Obama, Aug. 14: [S]ome Republican leaders in Congress don’t seem to have learned any lessons from the past few years. They’re pushing to make privatizing Social Security a key part of their legislative agenda if they win a majority in Congress this fall. It’s right up there on their to-do list with repealing some of the Medicare benefits and reforms that are adding at least a dozen years to the fiscal health of Medicare – the single longest extension in history.

That’s mostly false. It’s simply not true that the Republican leadership of either the House or the Senate is currently pushing to allow any portion of Social Security taxes — let alone all Social Security taxes — to be invested in the stock market. Only one House member who could be characterized as a GOP “leader” — Rep. Paul Ryan of Wisconsin — is currently voicing public support for limited, voluntary private accounts for workers age 55 and under.

Let’s review the bidding on this issue.

Misleading Label, Dead Plan

Obama gives his weekly addressNo current Republican leader has proposed to put Social Security completely into private hands, as the South American nation of Chile has done. Chile’s system can fairly be called “privatized,” but Democrats who use that word to describe the 2005 Bush proposal are guilty of misleading labeling. And in any case, even Bush’s rather limited plan is showing no signs of coming back from the dead.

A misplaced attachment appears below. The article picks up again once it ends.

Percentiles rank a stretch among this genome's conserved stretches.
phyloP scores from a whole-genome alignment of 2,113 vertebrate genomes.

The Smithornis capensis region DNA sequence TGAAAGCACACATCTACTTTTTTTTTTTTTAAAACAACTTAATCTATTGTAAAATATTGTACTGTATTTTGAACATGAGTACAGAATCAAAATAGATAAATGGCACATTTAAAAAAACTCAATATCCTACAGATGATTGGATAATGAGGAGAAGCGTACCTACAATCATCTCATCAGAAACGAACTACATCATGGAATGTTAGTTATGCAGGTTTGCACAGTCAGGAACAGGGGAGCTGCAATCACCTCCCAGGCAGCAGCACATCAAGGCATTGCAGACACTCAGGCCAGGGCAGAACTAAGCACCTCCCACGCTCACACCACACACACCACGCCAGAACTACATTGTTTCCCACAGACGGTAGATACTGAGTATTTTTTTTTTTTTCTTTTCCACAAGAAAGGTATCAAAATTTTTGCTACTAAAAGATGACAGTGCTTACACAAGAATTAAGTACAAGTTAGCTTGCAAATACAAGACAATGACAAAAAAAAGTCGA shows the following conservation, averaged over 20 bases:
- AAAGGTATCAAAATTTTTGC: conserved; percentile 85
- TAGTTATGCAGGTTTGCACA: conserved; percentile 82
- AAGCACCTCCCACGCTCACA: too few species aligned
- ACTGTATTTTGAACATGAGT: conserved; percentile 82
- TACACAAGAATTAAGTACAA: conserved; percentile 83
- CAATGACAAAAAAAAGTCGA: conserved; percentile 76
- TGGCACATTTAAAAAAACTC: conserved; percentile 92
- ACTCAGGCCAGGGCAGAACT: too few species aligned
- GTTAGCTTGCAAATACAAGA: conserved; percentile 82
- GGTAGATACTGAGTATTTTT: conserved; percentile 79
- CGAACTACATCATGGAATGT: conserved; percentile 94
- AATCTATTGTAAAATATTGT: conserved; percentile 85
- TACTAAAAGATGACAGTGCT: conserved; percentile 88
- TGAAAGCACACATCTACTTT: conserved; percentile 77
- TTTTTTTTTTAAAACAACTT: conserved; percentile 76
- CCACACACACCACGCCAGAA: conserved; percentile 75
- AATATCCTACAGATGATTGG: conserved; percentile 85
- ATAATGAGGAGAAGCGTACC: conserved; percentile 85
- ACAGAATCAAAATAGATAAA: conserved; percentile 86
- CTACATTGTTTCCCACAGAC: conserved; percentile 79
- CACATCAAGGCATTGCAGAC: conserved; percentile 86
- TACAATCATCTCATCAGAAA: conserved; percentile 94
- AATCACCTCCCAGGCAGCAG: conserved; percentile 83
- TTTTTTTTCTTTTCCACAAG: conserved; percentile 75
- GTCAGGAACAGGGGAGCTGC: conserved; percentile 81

There’s very little support for a fully privatized system, to the disappointment of some who have argued for it. One such proponent, Michael Tanner of the libertarian-leaning Cato Institute, told us in an exchange of e-mails:

Cato’s Michael Tanner, Aug. 16: There hasn’t been a proposal for full Chilean-style privatization in years. Even under President Bush all the proposals called for a hybrid system, with a continued government safety-net, and heavy regulation.

What President Bush proposed in February 2005 was a small step in comparison to Chile’s system. Bush’s plan would have given workers under age 55 the option of investing a portion of their payroll taxes in private accounts maintained by the government. Even when fully phased in, less than one-third of anyone’s Social Security taxes could have been put into private accounts. Taxes now amount to 12.4 percent of taxable wages (half paid by the worker, and half by the employer). Bush would have allowed 4 percent to go to private accounts, with the remaining 8.2 percent continuing to go into the traditional Social Security system.